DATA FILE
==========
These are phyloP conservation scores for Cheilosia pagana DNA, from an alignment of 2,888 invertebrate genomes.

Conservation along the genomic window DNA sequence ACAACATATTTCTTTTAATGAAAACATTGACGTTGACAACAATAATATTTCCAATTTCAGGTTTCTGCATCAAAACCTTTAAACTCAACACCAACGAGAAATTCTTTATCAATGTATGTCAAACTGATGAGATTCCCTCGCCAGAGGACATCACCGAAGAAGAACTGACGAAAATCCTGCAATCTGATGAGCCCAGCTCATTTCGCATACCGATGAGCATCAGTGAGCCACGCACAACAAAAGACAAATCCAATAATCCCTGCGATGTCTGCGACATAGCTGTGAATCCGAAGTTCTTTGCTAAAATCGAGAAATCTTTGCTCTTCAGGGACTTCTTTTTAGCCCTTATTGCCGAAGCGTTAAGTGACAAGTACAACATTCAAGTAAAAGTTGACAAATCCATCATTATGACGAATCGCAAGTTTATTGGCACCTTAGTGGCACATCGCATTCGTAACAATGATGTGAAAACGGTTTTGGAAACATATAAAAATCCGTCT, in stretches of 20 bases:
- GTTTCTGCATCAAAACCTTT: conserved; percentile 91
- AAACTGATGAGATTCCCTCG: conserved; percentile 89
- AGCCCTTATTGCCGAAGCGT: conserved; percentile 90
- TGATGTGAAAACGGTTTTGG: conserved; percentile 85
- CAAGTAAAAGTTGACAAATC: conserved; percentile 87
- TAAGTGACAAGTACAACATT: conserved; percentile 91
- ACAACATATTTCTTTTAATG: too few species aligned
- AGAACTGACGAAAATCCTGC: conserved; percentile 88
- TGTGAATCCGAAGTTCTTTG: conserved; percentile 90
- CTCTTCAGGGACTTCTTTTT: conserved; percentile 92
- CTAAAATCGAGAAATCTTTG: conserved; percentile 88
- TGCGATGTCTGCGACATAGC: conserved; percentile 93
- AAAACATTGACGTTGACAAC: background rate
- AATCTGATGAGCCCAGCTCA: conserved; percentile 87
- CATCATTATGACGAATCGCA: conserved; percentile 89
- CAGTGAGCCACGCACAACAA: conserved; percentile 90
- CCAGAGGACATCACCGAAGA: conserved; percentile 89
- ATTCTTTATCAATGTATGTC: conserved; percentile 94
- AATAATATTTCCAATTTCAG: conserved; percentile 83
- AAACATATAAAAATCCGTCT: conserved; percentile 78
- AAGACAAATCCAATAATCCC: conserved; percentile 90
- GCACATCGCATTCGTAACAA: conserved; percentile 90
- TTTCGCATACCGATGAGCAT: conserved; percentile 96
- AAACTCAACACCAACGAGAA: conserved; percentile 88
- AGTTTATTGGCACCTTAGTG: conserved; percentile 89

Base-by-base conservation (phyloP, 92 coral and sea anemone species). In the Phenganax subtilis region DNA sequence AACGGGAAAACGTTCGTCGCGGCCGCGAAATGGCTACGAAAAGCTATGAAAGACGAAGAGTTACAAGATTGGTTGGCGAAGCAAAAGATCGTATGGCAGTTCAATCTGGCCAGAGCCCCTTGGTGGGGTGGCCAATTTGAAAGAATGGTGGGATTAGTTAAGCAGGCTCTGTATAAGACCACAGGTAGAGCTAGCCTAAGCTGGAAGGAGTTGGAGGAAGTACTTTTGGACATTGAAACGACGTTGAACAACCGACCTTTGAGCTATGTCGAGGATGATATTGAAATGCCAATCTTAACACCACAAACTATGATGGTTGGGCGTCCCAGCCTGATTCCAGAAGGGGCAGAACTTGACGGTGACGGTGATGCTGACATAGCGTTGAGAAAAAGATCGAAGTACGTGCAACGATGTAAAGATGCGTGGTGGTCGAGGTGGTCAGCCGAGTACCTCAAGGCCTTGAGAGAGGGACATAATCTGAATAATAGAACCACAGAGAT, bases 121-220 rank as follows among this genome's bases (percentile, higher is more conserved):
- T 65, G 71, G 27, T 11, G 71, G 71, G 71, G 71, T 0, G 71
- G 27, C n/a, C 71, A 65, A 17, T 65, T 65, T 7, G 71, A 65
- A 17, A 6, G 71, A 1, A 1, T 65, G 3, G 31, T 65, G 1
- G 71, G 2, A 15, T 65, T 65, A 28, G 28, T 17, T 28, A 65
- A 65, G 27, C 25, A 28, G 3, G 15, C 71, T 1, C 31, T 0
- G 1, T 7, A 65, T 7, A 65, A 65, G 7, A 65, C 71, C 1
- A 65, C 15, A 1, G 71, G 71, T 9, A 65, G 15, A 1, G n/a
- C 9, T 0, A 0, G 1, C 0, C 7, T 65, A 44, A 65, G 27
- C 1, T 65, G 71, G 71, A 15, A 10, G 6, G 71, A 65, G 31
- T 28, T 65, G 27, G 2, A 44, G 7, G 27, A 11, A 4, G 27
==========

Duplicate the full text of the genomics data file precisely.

These are phyloP conservation scores for Cheilosia pagana DNA, from an alignment of 2,888 invertebrate genomes.

Conservation along the genomic window DNA sequence ACAACATATTTCTTTTAATGAAAACATTGACGTTGACAACAATAATATTTCCAATTTCAGGTTTCTGCATCAAAACCTTTAAACTCAACACCAACGAGAAATTCTTTATCAATGTATGTCAAACTGATGAGATTCCCTCGCCAGAGGACATCACCGAAGAAGAACTGACGAAAATCCTGCAATCTGATGAGCCCAGCTCATTTCGCATACCGATGAGCATCAGTGAGCCACGCACAACAAAAGACAAATCCAATAATCCCTGCGATGTCTGCGACATAGCTGTGAATCCGAAGTTCTTTGCTAAAATCGAGAAATCTTTGCTCTTCAGGGACTTCTTTTTAGCCCTTATTGCCGAAGCGTTAAGTGACAAGTACAACATTCAAGTAAAAGTTGACAAATCCATCATTATGACGAATCGCAAGTTTATTGGCACCTTAGTGGCACATCGCATTCGTAACAATGATGTGAAAACGGTTTTGGAAACATATAAAAATCCGTCT, in stretches of 20 bases:
- GTTTCTGCATCAAAACCTTT: conserved; percentile 91
- AAACTGATGAGATTCCCTCG: conserved; percentile 89
- AGCCCTTATTGCCGAAGCGT: conserved; percentile 90
- TGATGTGAAAACGGTTTTGG: conserved; percentile 85
- CAAGTAAAAGTTGACAAATC: conserved; percentile 87
- TAAGTGACAAGTACAACATT: conserved; percentile 91
- ACAACATATTTCTTTTAATG: too few species aligned
- AGAACTGACGAAAATCCTGC: conserved; percentile 88
- TGTGAATCCGAAGTTCTTTG: conserved; percentile 90
- CTCTTCAGGGACTTCTTTTT: conserved; percentile 92
- CTAAAATCGAGAAATCTTTG: conserved; percentile 88
- TGCGATGTCTGCGACATAGC: conserved; percentile 93
- AAAACATTGACGTTGACAAC: background rate
- AATCTGATGAGCCCAGCTCA: conserved; percentile 87
- CATCATTATGACGAATCGCA: conserved; percentile 89
- CAGTGAGCCACGCACAACAA: conserved; percentile 90
- CCAGAGGACATCACCGAAGA: conserved; percentile 89
- ATTCTTTATCAATGTATGTC: conserved; percentile 94
- AATAATATTTCCAATTTCAG: conserved; percentile 83
- AAACATATAAAAATCCGTCT: conserved; percentile 78
- AAGACAAATCCAATAATCCC: conserved; percentile 90
- GCACATCGCATTCGTAACAA: conserved; percentile 90
- TTTCGCATACCGATGAGCAT: conserved; percentile 96
- AAACTCAACACCAACGAGAA: conserved; percentile 88
- AGTTTATTGGCACCTTAGTG: conserved; percentile 89

Base-by-base conservation (phyloP, 92 coral and sea anemone species). In the Phenganax subtilis region DNA sequence AACGGGAAAACGTTCGTCGCGGCCGCGAAATGGCTACGAAAAGCTATGAAAGACGAAGAGTTACAAGATTGGTTGGCGAAGCAAAAGATCGTATGGCAGTTCAATCTGGCCAGAGCCCCTTGGTGGGGTGGCCAATTTGAAAGAATGGTGGGATTAGTTAAGCAGGCTCTGTATAAGACCACAGGTAGAGCTAGCCTAAGCTGGAAGGAGTTGGAGGAAGTACTTTTGGACATTGAAACGACGTTGAACAACCGACCTTTGAGCTATGTCGAGGATGATATTGAAATGCCAATCTTAACACCACAAACTATGATGGTTGGGCGTCCCAGCCTGATTCCAGAAGGGGCAGAACTTGACGGTGACGGTGATGCTGACATAGCGTTGAGAAAAAGATCGAAGTACGTGCAACGATGTAAAGATGCGTGGTGGTCGAGGTGGTCAGCCGAGTACCTCAAGGCCTTGAGAGAGGGACATAATCTGAATAATAGAACCACAGAGAT, bases 121-220 rank as follows among this genome's bases (percentile, higher is more conserved):
- T 65, G 71, G 27, T 11, G 71, G 71, G 71, G 71, T 0, G 71
- G 27, C n/a, C 71, A 65, A 17, T 65, T 65, T 7, G 71, A 65
- A 17, A 6, G 71, A 1, A 1, T 65, G 3, G 31, T 65, G 1
- G 71, G 2, A 15, T 65, T 65, A 28, G 28, T 17, T 28, A 65
- A 65, G 27, C 25, A 28, G 3, G 15, C 71, T 1, C 31, T 0
- G 1, T 7, A 65, T 7, A 65, A 65, G 7, A 65, C 71, C 1
- A 65, C 15, A 1, G 71, G 71, T 9, A 65, G 15, A 1, G n/a
- C 9, T 0, A 0, G 1, C 0, C 7, T 65, A 44, A 65, G 27
- C 1, T 65, G 71, G 71, A 15, A 10, G 6, G 71, A 65, G 31
- T 28, T 65, G 27, G 2, A 44, G 7, G 27, A 11, A 4, G 27